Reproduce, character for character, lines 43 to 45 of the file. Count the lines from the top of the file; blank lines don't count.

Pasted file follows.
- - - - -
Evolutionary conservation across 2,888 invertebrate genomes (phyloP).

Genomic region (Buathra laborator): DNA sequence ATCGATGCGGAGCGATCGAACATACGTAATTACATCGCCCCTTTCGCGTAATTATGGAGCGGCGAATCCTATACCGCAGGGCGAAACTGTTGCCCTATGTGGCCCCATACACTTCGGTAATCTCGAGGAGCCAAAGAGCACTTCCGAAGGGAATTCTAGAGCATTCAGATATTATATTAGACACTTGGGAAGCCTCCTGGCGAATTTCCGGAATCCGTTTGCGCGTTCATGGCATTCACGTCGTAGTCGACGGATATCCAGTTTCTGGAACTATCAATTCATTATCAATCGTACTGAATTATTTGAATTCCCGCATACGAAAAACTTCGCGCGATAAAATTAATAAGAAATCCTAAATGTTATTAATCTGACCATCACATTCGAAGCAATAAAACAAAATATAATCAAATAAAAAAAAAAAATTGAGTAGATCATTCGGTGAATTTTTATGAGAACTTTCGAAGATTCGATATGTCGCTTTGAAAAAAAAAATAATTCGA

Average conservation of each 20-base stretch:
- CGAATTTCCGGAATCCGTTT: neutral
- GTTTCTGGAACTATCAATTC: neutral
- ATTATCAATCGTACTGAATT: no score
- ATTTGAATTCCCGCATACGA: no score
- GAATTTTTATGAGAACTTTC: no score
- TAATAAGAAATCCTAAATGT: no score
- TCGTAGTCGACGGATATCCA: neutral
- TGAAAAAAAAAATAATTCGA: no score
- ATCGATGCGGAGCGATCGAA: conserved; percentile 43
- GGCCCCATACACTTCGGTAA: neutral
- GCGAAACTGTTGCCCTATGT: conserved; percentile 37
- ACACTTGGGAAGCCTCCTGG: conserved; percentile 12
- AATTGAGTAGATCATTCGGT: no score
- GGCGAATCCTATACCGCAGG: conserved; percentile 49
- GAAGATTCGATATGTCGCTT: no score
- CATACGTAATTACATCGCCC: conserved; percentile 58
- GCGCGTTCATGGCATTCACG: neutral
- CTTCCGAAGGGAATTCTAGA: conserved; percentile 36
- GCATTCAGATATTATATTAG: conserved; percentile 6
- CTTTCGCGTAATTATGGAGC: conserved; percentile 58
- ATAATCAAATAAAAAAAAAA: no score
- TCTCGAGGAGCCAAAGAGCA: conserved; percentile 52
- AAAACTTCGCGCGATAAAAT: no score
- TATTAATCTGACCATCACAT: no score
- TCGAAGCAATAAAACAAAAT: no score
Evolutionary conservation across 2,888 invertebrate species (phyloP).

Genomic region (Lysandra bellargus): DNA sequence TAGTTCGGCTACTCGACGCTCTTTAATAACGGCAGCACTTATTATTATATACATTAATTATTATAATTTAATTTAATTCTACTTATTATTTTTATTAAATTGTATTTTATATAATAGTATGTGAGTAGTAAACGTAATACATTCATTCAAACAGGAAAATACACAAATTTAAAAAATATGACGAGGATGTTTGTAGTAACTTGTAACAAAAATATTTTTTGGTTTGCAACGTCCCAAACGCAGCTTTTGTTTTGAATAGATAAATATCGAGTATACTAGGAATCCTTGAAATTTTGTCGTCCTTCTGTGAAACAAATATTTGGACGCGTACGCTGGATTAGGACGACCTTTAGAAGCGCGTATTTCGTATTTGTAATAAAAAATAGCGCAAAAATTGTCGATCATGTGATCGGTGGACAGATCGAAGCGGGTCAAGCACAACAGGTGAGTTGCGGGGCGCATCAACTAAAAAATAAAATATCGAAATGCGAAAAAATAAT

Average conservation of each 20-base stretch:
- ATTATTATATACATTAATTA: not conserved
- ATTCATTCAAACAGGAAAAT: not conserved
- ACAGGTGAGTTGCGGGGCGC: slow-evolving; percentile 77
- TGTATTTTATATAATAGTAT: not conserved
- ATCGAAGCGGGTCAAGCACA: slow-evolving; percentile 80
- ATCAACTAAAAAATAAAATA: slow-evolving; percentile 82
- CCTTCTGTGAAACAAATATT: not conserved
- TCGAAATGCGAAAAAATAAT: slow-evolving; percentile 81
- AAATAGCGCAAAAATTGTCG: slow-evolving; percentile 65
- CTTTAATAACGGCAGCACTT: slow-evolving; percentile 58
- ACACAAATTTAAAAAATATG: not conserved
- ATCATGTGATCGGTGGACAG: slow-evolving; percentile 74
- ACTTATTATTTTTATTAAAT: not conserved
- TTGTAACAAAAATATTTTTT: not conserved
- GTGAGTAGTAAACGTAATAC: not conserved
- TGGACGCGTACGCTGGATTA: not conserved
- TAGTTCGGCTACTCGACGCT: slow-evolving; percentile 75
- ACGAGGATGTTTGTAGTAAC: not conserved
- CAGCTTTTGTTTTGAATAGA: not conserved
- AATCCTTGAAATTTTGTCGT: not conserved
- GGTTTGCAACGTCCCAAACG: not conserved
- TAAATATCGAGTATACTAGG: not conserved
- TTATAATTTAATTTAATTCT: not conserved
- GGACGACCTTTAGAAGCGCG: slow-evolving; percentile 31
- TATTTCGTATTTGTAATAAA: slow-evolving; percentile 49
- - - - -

- ATCATGTGATCGGTGGACAG: slow-evolving; percentile 74
- ACTTATTATTTTTATTAAAT: not conserved
- TTGTAACAAAAATATTTTTT: not conserved